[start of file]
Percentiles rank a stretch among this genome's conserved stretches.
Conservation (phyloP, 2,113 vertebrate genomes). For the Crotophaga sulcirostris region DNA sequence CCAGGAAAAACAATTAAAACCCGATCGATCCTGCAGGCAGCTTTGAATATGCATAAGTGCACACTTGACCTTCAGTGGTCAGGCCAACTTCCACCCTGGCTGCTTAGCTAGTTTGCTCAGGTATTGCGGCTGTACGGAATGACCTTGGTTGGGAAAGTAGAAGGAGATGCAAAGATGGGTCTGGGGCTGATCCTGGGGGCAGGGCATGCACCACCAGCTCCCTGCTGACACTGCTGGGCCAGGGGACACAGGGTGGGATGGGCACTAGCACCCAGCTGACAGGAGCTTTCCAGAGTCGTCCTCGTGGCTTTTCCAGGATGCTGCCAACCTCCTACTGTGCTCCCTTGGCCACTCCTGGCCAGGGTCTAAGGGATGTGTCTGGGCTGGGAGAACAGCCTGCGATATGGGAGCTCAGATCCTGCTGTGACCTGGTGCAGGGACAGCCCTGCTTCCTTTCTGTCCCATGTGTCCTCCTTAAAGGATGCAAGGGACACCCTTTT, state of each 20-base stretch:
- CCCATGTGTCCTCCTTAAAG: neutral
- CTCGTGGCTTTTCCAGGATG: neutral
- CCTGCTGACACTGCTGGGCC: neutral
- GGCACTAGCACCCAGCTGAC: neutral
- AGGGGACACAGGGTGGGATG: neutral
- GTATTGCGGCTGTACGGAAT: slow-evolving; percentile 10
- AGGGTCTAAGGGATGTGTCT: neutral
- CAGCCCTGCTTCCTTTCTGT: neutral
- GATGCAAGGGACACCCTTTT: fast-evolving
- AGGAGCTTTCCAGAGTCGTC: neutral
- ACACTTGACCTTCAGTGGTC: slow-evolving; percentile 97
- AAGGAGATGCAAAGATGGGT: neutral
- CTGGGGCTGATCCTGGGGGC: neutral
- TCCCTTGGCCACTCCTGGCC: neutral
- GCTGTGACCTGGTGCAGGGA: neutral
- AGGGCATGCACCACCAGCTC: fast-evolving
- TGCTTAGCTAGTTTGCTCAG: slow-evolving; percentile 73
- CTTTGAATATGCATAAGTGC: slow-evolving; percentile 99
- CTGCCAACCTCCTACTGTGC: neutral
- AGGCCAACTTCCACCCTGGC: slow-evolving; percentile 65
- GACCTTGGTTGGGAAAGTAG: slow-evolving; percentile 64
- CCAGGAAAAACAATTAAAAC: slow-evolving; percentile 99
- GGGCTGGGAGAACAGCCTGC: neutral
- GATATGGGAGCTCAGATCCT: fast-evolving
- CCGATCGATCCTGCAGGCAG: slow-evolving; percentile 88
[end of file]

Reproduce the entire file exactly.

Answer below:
Percentiles rank a stretch among this genome's conserved stretches.
Conservation (phyloP, 2,113 vertebrate genomes). For the Crotophaga sulcirostris region DNA sequence CCAGGAAAAACAATTAAAACCCGATCGATCCTGCAGGCAGCTTTGAATATGCATAAGTGCACACTTGACCTTCAGTGGTCAGGCCAACTTCCACCCTGGCTGCTTAGCTAGTTTGCTCAGGTATTGCGGCTGTACGGAATGACCTTGGTTGGGAAAGTAGAAGGAGATGCAAAGATGGGTCTGGGGCTGATCCTGGGGGCAGGGCATGCACCACCAGCTCCCTGCTGACACTGCTGGGCCAGGGGACACAGGGTGGGATGGGCACTAGCACCCAGCTGACAGGAGCTTTCCAGAGTCGTCCTCGTGGCTTTTCCAGGATGCTGCCAACCTCCTACTGTGCTCCCTTGGCCACTCCTGGCCAGGGTCTAAGGGATGTGTCTGGGCTGGGAGAACAGCCTGCGATATGGGAGCTCAGATCCTGCTGTGACCTGGTGCAGGGACAGCCCTGCTTCCTTTCTGTCCCATGTGTCCTCCTTAAAGGATGCAAGGGACACCCTTTT, state of each 20-base stretch:
- CCCATGTGTCCTCCTTAAAG: neutral
- CTCGTGGCTTTTCCAGGATG: neutral
- CCTGCTGACACTGCTGGGCC: neutral
- GGCACTAGCACCCAGCTGAC: neutral
- AGGGGACACAGGGTGGGATG: neutral
- GTATTGCGGCTGTACGGAAT: slow-evolving; percentile 10
- AGGGTCTAAGGGATGTGTCT: neutral
- CAGCCCTGCTTCCTTTCTGT: neutral
- GATGCAAGGGACACCCTTTT: fast-evolving
- AGGAGCTTTCCAGAGTCGTC: neutral
- ACACTTGACCTTCAGTGGTC: slow-evolving; percentile 97
- AAGGAGATGCAAAGATGGGT: neutral
- CTGGGGCTGATCCTGGGGGC: neutral
- TCCCTTGGCCACTCCTGGCC: neutral
- GCTGTGACCTGGTGCAGGGA: neutral
- AGGGCATGCACCACCAGCTC: fast-evolving
- TGCTTAGCTAGTTTGCTCAG: slow-evolving; percentile 73
- CTTTGAATATGCATAAGTGC: slow-evolving; percentile 99
- CTGCCAACCTCCTACTGTGC: neutral
- AGGCCAACTTCCACCCTGGC: slow-evolving; percentile 65
- GACCTTGGTTGGGAAAGTAG: slow-evolving; percentile 64
- CCAGGAAAAACAATTAAAAC: slow-evolving; percentile 99
- GGGCTGGGAGAACAGCCTGC: neutral
- GATATGGGAGCTCAGATCCT: fast-evolving
- CCGATCGATCCTGCAGGCAG: slow-evolving; percentile 88